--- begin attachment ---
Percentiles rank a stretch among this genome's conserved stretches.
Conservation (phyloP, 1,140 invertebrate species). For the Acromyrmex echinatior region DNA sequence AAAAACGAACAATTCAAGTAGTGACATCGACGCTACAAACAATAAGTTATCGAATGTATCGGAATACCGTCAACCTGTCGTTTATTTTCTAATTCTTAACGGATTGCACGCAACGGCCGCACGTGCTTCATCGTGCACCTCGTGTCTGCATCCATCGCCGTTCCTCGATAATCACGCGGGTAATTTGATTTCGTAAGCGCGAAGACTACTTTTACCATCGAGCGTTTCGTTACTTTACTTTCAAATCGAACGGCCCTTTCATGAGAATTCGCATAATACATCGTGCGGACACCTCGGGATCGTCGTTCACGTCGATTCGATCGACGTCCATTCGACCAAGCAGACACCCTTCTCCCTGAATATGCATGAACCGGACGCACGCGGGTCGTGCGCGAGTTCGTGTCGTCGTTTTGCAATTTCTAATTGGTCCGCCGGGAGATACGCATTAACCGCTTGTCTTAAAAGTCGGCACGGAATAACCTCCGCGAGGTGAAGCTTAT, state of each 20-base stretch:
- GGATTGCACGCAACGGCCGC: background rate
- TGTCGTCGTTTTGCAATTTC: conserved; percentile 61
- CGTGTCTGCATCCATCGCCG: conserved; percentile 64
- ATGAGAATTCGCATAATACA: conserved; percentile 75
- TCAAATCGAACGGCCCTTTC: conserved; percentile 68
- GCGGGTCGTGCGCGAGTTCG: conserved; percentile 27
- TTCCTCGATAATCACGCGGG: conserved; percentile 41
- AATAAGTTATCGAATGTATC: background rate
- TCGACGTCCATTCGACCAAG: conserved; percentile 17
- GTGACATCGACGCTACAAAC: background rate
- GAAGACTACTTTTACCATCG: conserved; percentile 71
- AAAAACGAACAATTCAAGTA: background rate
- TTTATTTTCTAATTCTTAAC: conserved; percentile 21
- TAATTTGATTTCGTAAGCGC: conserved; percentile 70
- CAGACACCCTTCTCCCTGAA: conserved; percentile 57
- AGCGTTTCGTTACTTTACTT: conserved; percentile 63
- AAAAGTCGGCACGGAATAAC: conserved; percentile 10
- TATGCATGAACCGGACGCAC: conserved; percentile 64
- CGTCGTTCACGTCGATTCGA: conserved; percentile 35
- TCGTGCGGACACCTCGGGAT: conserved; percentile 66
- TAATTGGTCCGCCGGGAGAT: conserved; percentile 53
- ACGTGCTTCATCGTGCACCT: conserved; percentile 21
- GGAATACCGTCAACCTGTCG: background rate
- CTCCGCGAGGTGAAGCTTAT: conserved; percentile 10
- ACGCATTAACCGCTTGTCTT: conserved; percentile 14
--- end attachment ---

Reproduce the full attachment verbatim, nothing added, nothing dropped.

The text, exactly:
Percentiles rank a stretch among this genome's conserved stretches.
Conservation (phyloP, 1,140 invertebrate species). For the Acromyrmex echinatior region DNA sequence AAAAACGAACAATTCAAGTAGTGACATCGACGCTACAAACAATAAGTTATCGAATGTATCGGAATACCGTCAACCTGTCGTTTATTTTCTAATTCTTAACGGATTGCACGCAACGGCCGCACGTGCTTCATCGTGCACCTCGTGTCTGCATCCATCGCCGTTCCTCGATAATCACGCGGGTAATTTGATTTCGTAAGCGCGAAGACTACTTTTACCATCGAGCGTTTCGTTACTTTACTTTCAAATCGAACGGCCCTTTCATGAGAATTCGCATAATACATCGTGCGGACACCTCGGGATCGTCGTTCACGTCGATTCGATCGACGTCCATTCGACCAAGCAGACACCCTTCTCCCTGAATATGCATGAACCGGACGCACGCGGGTCGTGCGCGAGTTCGTGTCGTCGTTTTGCAATTTCTAATTGGTCCGCCGGGAGATACGCATTAACCGCTTGTCTTAAAAGTCGGCACGGAATAACCTCCGCGAGGTGAAGCTTAT, state of each 20-base stretch:
- GGATTGCACGCAACGGCCGC: background rate
- TGTCGTCGTTTTGCAATTTC: conserved; percentile 61
- CGTGTCTGCATCCATCGCCG: conserved; percentile 64
- ATGAGAATTCGCATAATACA: conserved; percentile 75
- TCAAATCGAACGGCCCTTTC: conserved; percentile 68
- GCGGGTCGTGCGCGAGTTCG: conserved; percentile 27
- TTCCTCGATAATCACGCGGG: conserved; percentile 41
- AATAAGTTATCGAATGTATC: background rate
- TCGACGTCCATTCGACCAAG: conserved; percentile 17
- GTGACATCGACGCTACAAAC: background rate
- GAAGACTACTTTTACCATCG: conserved; percentile 71
- AAAAACGAACAATTCAAGTA: background rate
- TTTATTTTCTAATTCTTAAC: conserved; percentile 21
- TAATTTGATTTCGTAAGCGC: conserved; percentile 70
- CAGACACCCTTCTCCCTGAA: conserved; percentile 57
- AGCGTTTCGTTACTTTACTT: conserved; percentile 63
- AAAAGTCGGCACGGAATAAC: conserved; percentile 10
- TATGCATGAACCGGACGCAC: conserved; percentile 64
- CGTCGTTCACGTCGATTCGA: conserved; percentile 35
- TCGTGCGGACACCTCGGGAT: conserved; percentile 66
- TAATTGGTCCGCCGGGAGAT: conserved; percentile 53
- ACGTGCTTCATCGTGCACCT: conserved; percentile 21
- GGAATACCGTCAACCTGTCG: background rate
- CTCCGCGAGGTGAAGCTTAT: conserved; percentile 10
- ACGCATTAACCGCTTGTCTT: conserved; percentile 14